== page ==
The rally's fifth edition in Saudi Arabia will be held from 5 to 19 January 2024, starting in the thousand-year-old city of AlUla, crossing the country in the direction of the Empty Quarter and finishing in Yanbu on the shores of the Red Sea.
"The challenge will be just as daunting as last January", warns race director David Castera, who promises the competitors massive stretches of dunes where navigation difficulties will accompany the technical challenges of crossing them.
A new stage format has also been created: on the "48-hour stage", there will be a time limit for stopping (4 pm) before setting off again the next day (7 am) to complete the route.
As part of the Dakar Future programme, the Mission 1000 operation offers constructors an opportunity to test vehicles with innovative technologies on Dakar terrain: over a hundred kilometres per day, with their performance evaluated in a giant laboratory.
ALULA CAMP: RENDEZ-VOUS WITH HISTORY
The Dakar competitors discovered the wonders of AlUla in the first edition of the rally in Saudi Arabia in 2020. However, this time around, they will have the opportunity to immerse themselves even further in the atmosphere of the thousand-year-old archaeological sites: the principle of the start camp, which was a tremendous success among the competitors in its coastal version, has now been extended to the desert, with the bivouac located in the vicinity of the majestic temples built by the Nabataeans. Drawing inspiration from buildings that have stood the test of time, this is the perfect way to get into adventure and discovery mode before tackling the thousands of kilometres of the route.
1 PROLOGUE, 12 STAGES, 14 DAYS OF RACING
Following a demanding edition that revealed the competitors' capacity for resistance, the tone of the Dakar 2024 will be just as respectful of their expectations in terms of a challenge. The route, which will cover an equivalent distance of 5, 000 kilometres, of special stages continues the exploration of Saudi territory, with 60% of all-new sections. A total of nine bivouacs will be set up on a large swathe running west-east, crisscrossing the route in both directions to a final finish in Yanbu, on the shores of the Red Sea.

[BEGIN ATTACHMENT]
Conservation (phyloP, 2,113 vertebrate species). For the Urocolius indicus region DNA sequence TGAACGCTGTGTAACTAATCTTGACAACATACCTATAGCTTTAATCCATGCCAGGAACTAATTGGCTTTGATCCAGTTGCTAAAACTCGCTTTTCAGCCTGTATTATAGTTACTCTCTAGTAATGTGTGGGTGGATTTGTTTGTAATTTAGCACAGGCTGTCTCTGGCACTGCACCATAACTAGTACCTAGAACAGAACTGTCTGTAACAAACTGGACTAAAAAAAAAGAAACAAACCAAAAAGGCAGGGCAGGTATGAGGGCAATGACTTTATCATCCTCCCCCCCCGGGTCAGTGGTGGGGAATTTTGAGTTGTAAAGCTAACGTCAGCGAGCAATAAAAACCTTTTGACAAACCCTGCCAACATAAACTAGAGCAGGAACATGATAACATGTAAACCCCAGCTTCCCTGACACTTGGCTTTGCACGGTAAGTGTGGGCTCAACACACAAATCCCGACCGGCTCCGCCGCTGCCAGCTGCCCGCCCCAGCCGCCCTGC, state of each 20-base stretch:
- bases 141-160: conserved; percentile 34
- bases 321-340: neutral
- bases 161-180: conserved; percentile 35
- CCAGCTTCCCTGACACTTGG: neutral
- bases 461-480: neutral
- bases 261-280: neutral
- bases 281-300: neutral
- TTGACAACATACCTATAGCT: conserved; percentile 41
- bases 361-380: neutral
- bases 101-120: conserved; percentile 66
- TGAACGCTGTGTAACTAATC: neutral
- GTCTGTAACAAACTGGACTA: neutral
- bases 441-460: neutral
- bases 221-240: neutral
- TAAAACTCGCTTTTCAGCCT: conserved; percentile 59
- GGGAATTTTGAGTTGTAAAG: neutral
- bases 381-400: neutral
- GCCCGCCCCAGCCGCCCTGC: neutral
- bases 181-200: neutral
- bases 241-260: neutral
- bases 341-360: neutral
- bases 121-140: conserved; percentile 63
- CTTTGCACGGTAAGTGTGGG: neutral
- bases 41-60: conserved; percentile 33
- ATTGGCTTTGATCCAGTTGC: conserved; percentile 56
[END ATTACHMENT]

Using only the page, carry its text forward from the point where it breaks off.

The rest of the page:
48-HOUR STAGE: ENGINES CUT AT THE CANNON BLAST
This is a new stage format, contested over two days with the constraints of a marathon stage, although competitors are permitted to help each other during the evening. But this time, there will be no choice of canteen or repair companions, as the drivers and crews will be spread out over eight different bivouacs. When the clocks strike 4 pm, all vehicles will be required to stop at the next bivouac they come across. With no connection and therefore no visibility of their rivals' performances, the competitors will camp and set off again at 7 am the following day to complete the remaining section of the route. The tally will be counted after around 600 kilometres of special stage.
EMPTY QUARTER: TWO SPECIAL DAYS
The immense desert of the Empty Quarter will be the venue for the all-new 48-hour stage, with a special format that surpasses the time limit imposed on the first sequence. The terrain lends itself particularly well to two separate courses, one for motorbikes and quads and the other for cars and trucks. Therefore, the top FIA teams will not benefit from the tracks left by the two-wheelers and will have to navigate based on their talent. The system of 'bonuses' awarded to motorbike stage openers introduced in the previous edition will be, exceptionally, employed.